The Republican mayor of the Mormon stronghold of Provo, Utah, won a special election Tuesday to replace former U.S. Rep. Jason Chaffetz, an expected victory in the heavily GOP congressional district.

John Curtis fended off challenges from Democrat Kathryn Allen and third-party candidate Jim Bennett, a centrist and the son of former longtime U.S. Sen. Bob Bennett.

Curtis' opponents had tried to tie him to President Donald Trump, who got a lukewarm reception from Utah conservatives during the 2016 presidential race. Curtis didn't vote for Trump but said he supported the president's agenda.

Curtis said Tuesday night that his experience in business and in Provo city government resonated with voters.

"People know who I am," said Curtis, 57. "There's a lot of work to get done and I think I feel like I can do it."

Curtis, who will have to run for re-election in 2018, said he wants to start working on the big issues in Congress such as health care and tax reform.

Curtis campaigned with the Trump refrains "drain the swamp" and "build the wall" and said he supports the president's tax reform goals and Supreme Court nominees. Curtis said he would like to see former President Barack Obama's health care law repealed, something Trump had called for, but also said he would support bipartisan efforts to reform it.

Curtis has said he supports Trump's call to strengthen border security, including the controversial plan for a wall along the U.S.-Mexico border, but that a wall may not make sense in some areas and technology may be needed to secure those spots.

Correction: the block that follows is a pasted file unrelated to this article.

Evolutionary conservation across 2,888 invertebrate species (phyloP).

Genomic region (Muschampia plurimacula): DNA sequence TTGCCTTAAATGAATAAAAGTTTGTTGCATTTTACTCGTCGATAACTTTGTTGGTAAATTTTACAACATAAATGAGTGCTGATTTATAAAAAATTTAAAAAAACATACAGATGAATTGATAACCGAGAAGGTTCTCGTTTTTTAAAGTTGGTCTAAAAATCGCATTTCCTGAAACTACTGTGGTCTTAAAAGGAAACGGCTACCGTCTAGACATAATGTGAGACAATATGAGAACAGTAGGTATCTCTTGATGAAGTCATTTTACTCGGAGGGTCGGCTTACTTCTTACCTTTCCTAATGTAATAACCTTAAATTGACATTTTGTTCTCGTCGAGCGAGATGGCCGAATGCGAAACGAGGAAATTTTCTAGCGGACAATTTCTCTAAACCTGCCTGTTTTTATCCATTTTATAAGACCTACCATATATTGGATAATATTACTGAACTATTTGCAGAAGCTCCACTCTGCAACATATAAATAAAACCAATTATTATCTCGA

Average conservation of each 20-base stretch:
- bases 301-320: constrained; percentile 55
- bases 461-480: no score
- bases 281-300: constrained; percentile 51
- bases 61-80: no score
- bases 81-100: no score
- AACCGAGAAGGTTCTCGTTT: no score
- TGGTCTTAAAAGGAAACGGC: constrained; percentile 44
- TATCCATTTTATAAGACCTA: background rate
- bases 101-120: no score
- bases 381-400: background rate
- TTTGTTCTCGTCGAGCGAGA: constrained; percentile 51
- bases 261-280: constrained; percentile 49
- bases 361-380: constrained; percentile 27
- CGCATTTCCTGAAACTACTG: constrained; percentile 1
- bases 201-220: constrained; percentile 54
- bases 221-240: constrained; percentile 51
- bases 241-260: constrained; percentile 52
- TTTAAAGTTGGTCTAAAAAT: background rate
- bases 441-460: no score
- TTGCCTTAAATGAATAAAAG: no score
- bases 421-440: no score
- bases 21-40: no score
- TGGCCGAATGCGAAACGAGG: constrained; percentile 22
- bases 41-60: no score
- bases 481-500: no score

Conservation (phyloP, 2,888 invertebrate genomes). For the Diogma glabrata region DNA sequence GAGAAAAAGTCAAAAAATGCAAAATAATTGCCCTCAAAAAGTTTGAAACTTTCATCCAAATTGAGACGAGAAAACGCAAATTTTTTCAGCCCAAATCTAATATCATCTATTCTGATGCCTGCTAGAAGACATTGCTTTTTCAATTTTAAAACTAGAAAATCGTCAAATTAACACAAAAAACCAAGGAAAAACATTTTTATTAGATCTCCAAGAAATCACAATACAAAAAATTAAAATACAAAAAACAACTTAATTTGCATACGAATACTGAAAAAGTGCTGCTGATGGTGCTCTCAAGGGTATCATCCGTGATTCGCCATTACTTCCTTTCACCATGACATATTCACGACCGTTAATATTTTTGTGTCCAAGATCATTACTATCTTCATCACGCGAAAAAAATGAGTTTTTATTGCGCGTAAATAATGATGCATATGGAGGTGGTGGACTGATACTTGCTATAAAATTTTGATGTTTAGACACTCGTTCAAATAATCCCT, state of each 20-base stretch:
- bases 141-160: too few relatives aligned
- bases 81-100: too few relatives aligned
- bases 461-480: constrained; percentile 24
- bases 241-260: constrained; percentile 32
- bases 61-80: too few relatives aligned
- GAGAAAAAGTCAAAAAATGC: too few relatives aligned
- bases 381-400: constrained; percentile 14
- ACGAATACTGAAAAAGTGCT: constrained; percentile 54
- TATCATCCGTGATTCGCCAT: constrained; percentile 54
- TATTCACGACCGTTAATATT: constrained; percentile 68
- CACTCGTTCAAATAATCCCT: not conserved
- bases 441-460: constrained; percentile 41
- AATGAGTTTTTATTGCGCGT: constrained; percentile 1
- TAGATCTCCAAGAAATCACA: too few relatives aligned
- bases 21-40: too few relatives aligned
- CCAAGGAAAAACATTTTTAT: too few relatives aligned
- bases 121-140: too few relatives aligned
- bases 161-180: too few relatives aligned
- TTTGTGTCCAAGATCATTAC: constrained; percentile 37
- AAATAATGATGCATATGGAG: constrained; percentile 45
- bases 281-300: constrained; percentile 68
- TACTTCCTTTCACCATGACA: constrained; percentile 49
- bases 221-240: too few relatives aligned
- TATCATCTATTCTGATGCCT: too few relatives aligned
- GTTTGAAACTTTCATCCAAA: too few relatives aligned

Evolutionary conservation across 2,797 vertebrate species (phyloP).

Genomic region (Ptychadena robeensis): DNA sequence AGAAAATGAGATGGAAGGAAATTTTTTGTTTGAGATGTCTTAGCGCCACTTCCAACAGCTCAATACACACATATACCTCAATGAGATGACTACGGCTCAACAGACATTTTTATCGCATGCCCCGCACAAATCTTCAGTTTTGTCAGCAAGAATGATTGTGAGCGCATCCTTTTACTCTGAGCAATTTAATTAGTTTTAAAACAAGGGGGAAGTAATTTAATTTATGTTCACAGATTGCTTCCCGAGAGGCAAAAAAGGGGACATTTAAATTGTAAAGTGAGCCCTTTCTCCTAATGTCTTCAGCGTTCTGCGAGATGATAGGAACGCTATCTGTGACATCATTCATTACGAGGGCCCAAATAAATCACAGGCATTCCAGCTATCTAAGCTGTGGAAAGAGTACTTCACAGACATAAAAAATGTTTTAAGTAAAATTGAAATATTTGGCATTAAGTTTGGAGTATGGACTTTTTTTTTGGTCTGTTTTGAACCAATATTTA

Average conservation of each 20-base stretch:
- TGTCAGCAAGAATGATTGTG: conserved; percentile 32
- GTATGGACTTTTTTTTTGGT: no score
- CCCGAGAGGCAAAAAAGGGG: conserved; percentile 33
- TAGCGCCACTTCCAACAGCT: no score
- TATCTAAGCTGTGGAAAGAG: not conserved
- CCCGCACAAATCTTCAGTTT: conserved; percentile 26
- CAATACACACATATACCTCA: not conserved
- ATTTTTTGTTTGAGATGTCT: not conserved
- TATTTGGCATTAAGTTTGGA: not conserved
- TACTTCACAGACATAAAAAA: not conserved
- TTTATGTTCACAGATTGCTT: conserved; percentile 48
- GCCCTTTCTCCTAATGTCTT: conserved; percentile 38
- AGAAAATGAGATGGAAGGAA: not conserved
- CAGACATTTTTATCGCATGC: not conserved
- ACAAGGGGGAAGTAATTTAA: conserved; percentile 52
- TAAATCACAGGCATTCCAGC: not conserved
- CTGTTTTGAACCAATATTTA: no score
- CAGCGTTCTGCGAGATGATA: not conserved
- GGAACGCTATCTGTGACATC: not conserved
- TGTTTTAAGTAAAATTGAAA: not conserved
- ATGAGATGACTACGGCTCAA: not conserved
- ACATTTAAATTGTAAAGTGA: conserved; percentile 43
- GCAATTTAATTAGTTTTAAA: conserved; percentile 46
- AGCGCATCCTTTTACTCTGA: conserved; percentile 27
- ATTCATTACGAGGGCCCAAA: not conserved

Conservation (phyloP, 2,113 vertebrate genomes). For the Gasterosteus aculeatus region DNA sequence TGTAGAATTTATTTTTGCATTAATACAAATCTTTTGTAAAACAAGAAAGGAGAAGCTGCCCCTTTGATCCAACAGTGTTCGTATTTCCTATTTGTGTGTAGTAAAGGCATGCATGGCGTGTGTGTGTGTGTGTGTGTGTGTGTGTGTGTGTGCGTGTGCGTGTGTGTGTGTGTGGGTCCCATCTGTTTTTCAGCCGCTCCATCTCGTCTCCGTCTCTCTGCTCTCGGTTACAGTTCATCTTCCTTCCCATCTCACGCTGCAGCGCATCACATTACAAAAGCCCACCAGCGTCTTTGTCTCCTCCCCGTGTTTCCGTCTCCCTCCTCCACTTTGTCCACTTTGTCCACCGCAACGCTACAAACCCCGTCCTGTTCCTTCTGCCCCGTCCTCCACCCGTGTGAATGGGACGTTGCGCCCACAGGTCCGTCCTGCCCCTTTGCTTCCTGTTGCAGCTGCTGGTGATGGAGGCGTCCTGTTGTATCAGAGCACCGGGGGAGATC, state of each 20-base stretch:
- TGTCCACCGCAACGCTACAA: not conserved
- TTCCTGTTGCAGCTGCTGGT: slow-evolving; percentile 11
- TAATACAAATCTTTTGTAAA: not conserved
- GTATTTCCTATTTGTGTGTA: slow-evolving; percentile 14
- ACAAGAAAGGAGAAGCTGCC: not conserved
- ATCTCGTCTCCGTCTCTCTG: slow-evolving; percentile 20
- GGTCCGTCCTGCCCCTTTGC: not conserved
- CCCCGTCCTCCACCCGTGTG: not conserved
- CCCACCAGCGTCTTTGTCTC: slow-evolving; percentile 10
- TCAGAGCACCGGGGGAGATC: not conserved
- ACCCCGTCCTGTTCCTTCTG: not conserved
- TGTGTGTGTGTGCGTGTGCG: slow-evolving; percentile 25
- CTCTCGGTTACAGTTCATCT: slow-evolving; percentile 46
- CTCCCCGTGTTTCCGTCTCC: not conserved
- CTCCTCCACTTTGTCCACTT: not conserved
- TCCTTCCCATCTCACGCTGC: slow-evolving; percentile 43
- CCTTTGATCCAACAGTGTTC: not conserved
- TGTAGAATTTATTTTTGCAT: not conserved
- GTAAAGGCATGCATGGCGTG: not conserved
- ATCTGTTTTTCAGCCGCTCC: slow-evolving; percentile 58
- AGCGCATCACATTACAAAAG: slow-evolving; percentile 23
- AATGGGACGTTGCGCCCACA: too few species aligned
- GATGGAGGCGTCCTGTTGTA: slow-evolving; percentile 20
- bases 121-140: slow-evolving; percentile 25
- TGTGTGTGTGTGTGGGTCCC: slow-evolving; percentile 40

Curtis is expected to be sworn in quickly as Republicans controlling the House hope to tackle an ambitious agenda before year's end. The reliably GOP Utah congressional seat has sat empty since the end of June, when Chaffetz abruptly resigned.

The district, which has five registered Republicans for every registered Democrat, stretches from several Salt Lake City suburbs and several ski towns southeast to Provo, coal country and the tourist-heavy red rock deserts.

Chaffetz held the seat for eight years and was known for persistent investigations into Hillary Clinton's emails and her handling of a terrorist attack in Benghazi in his role as chairman of the House Oversight Committee.

With Trump's election, he found himself in the uncomfortable position of facing calls to investigate his party's top elected officials, including their possible ties to Russia, while staying politically loyal to the GOP.

Chaffetz said he resigned to spend more time with family and quickly became a paid Fox News contributor.

The Democrat who jumped in to challenge Chaffetz raised half a million dollars for her campaign earlier this year. Allen, a family physician, seized on his comments suggesting people should spend their money on health insurance instead of iPhones. But her heavy fundraising stalled after Chaffetz left office.

Bennett ran as the first candidate of a new political party he helped found, United Utah, after suing the state to win a place on the ballot. He worked for his father's campaigns but left the Republican Party when it picked Trump as its presidential candidate.